An old maxim for wannabe novelists is “write what you know.” That advice is more inspirational than it first appears to be. Nobody’s suggesting that authors should populate their novels with their friends, families and neighbourhoods. Rather, they should write what they know to be true. It’s a call for artists to address their beliefs about the world and write from the heart.
It’s also great advice for entrepreneurs. Whether you’re building a technology business, opening a restaurant or providing a new kind of service, it’s not enough to simply identify a gap in the market and address it. Finding a problem is easy; the key is to find a solution that you’re passionate about, and then create what you know is needed. The best startups aren’t just new companies – they’re manifestos by people who seek to change the world.
The web isn’t just a platform; nor is it a market. It’s a movement. Think of the success stories of the past five years: Twitter, Facebook, Google, GroupOn. Twitter and Facebook changed the way people communicate and made social networking mainstream (Mark Zuckerberg was even just named Time’s Person of the Year for 2010). Google makes it its mission to make the world’s information accessible to all. GroupOn, meanwhile, gives the power of mass brand advertising, hitherto available only to larger chains, to independent shops and services. Each of these businesses is run by a passionate team who care deeply about not just their product, but the effect of their product on society.
Gatekeepers – people or organizations who control access to a particular resource based on value judgments or legacy hierarchies – are a thing of the past. (The quintessential gatekeepers are the record labels and movie distributors, who are – thanks to Internet startups – having to radically rethink their businesses or face extinction.) It’s not a coincidence that Silicon Valley is in the same geographic location as the epicentre of the social radicalism of the late sixties and early seventies. The values that caused a seismic shift in society then have transplanted themselves into software today, often backed and funded by the same people.
Pragmatically, building a business is a strenuous, long-term proposition. You’ll work long, hard days and burn the candle at both ends, seemingly for no reward. What seem like overnight successes are often borne of heavy lifting over five years or more, and it’s therefore imperative to a startup’s survival that its founders are capable of going the distance. This is much more likely if you’re doing something you love. In turn, you’re much more likely to love what you’re doing if it’s something you believe in.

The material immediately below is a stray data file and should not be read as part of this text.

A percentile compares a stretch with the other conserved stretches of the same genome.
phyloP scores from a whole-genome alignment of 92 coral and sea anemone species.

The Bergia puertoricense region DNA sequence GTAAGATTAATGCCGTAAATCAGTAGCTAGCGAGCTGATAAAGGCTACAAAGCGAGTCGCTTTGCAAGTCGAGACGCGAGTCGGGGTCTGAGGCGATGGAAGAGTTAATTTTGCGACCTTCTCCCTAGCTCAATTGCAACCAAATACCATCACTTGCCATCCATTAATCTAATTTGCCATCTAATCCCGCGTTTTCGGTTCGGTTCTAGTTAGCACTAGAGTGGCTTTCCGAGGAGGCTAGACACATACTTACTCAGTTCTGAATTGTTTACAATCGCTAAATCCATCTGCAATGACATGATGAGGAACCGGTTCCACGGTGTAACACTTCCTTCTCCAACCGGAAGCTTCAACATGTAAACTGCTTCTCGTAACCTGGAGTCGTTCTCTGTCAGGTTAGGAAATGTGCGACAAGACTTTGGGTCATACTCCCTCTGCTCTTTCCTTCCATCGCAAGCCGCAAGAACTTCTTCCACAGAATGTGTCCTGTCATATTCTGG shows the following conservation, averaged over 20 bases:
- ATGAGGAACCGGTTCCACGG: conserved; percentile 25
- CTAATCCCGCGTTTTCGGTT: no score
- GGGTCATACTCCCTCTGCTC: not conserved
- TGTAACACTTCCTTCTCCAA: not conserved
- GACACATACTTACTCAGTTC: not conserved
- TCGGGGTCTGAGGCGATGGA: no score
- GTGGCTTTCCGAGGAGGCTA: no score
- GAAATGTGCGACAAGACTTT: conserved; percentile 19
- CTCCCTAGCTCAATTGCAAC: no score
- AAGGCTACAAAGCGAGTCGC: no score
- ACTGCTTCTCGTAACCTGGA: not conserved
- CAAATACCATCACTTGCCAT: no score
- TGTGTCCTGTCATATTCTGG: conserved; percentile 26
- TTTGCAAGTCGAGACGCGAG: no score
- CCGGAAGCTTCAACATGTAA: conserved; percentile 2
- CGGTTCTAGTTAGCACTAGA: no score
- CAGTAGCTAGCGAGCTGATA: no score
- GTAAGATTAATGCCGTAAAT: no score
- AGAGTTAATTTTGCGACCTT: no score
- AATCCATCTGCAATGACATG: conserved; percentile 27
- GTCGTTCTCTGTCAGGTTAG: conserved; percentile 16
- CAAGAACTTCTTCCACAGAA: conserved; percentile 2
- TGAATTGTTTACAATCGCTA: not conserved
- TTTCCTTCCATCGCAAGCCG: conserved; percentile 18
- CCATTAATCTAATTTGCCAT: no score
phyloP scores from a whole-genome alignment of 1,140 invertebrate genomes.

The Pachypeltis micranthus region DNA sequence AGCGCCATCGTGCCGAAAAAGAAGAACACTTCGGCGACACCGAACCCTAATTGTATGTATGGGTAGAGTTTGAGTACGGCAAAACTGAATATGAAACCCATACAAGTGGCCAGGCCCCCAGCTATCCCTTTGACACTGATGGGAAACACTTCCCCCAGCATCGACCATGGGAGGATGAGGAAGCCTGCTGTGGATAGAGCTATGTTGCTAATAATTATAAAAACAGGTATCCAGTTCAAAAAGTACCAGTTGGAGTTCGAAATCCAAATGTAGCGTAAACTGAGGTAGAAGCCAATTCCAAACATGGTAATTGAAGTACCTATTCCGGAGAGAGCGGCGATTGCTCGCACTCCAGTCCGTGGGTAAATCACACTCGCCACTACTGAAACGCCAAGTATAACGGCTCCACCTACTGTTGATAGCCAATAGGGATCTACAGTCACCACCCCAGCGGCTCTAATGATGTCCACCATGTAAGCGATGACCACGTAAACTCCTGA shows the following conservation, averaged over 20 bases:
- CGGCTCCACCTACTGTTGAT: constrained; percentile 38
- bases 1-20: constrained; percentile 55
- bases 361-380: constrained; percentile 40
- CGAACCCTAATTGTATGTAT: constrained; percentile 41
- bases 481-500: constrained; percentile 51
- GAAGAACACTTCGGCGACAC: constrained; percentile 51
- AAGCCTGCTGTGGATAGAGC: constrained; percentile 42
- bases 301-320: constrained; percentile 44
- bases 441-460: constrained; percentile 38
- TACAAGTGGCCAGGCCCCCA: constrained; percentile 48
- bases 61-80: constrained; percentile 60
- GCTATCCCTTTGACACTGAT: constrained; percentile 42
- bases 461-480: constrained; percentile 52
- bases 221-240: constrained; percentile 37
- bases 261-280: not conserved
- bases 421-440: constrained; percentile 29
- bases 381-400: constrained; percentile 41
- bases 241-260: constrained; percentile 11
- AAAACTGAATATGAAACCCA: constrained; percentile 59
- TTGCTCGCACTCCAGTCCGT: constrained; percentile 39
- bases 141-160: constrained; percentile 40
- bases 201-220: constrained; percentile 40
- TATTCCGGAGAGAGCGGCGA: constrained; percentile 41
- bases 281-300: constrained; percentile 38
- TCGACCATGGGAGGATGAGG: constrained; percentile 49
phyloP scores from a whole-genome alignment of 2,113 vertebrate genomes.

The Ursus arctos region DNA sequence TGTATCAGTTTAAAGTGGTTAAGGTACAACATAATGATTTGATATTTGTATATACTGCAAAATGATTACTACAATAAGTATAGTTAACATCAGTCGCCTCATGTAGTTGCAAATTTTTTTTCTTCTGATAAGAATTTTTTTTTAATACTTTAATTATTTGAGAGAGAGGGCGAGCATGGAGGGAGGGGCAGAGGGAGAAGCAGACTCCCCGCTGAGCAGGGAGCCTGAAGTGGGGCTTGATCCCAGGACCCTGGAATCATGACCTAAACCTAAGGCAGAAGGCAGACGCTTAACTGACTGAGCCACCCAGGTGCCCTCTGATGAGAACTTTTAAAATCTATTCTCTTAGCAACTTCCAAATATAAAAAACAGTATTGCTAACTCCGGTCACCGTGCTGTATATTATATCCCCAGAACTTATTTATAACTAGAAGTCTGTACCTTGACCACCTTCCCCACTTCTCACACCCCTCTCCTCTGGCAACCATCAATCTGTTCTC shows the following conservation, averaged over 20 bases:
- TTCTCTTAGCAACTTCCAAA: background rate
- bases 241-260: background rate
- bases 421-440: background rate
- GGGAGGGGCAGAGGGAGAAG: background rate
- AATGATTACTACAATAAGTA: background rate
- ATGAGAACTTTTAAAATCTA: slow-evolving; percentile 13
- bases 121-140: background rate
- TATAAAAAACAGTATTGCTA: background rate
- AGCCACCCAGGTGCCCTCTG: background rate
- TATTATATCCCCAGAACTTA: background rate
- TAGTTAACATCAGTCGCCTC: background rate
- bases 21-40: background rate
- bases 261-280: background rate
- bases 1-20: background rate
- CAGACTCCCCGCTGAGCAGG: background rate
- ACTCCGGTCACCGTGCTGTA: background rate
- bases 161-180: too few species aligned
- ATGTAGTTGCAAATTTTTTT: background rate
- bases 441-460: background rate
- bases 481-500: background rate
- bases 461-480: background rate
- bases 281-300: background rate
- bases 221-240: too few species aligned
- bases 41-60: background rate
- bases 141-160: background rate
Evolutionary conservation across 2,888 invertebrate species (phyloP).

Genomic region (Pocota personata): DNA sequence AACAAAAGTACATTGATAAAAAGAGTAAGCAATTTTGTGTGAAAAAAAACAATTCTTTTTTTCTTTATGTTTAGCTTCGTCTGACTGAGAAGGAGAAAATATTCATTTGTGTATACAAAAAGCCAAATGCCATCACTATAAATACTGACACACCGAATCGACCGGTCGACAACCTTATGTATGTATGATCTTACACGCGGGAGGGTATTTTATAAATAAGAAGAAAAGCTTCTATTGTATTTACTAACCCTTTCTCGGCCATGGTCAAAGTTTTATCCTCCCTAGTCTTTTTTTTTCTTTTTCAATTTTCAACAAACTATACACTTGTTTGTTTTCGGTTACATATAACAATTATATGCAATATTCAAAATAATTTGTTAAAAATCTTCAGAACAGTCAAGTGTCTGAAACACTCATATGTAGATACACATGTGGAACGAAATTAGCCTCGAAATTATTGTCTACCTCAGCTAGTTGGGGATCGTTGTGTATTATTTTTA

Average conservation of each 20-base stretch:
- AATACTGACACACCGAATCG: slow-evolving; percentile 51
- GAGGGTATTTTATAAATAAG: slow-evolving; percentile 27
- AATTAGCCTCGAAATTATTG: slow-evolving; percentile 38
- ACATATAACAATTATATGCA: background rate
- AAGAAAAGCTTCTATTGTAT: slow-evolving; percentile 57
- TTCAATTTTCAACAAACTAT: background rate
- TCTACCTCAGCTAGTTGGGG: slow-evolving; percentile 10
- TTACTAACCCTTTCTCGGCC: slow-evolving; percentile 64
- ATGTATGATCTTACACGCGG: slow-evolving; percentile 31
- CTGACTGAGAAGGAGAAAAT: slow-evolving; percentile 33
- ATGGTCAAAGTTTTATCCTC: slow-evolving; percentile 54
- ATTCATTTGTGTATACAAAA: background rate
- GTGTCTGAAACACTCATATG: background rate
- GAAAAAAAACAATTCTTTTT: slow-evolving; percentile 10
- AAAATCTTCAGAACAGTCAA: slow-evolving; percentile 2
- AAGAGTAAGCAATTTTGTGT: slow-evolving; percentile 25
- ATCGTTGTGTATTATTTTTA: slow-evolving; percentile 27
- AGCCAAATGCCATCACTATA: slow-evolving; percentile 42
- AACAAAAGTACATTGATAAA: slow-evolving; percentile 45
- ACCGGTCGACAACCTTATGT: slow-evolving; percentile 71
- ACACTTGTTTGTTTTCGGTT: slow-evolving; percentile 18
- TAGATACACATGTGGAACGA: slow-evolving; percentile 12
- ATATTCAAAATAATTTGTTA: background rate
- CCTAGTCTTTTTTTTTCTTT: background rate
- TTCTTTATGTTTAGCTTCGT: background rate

Furthermore, if you believe in your mission, you stand a much greater chance of convincing other people. Startups are both time and cash poor, making marketing a challenge. Ideally, you want other people to help you spread your message. By establishing aims that transcend business and appeal to people on an emotional level, you can create something that other people can be evangelical about. This is hard to fake: this Christmas, the British restaurant chain Nando’s is attempting to draw an emotional reaction with an asinine “campaign for no turkey”, to a fanfare of silence and tumbleweeds. It’s best if your mission is inspirational from the start.
Famously, the podcasting startup Odeo came a cropper because its founders weren’t that interested in making podcasts. As they floundered, wondering what their business model was going to be, Jack Dorsey took a couple of weeks to build a tool that had been burning at him; something he knew he wanted to see out there. The result was Twitter, which he built and supported inside Odeo as part of a two-person team. Eventually, Evan Williams bought back their investors’ shares and sold off the podcasting entity to a company more interested in enterprise broadcasting.
Odeo has since become an enterprise video management tool. Meanwhile, the original team either moved on – creating products they knew had to exist, like Tony Stubblebine’s social events platform Crowdvine – or stayed to concentrate on Twitter. The rest is history: the Odeo team was talented, smart and had the makings of greatness, but they just didn’t care enough about podcasting. A simple way for people to share what they were doing, breaking down barriers, treating its users as equals and listening carefully to their needs? That, they could get behind. Users were soon also inspired.
If you’ve been following 24 Ways To Start since the beginning, you’ve read a lot of great advice about starting a company. I’d like to add a small piece of my own:
Just do it; disrupt the incumbents and have a great time doing it. Do what you need to do in order to make it work, whether it’s attracting investment or finding people to fill in the gaps in your skills. But don’t forget to change the world.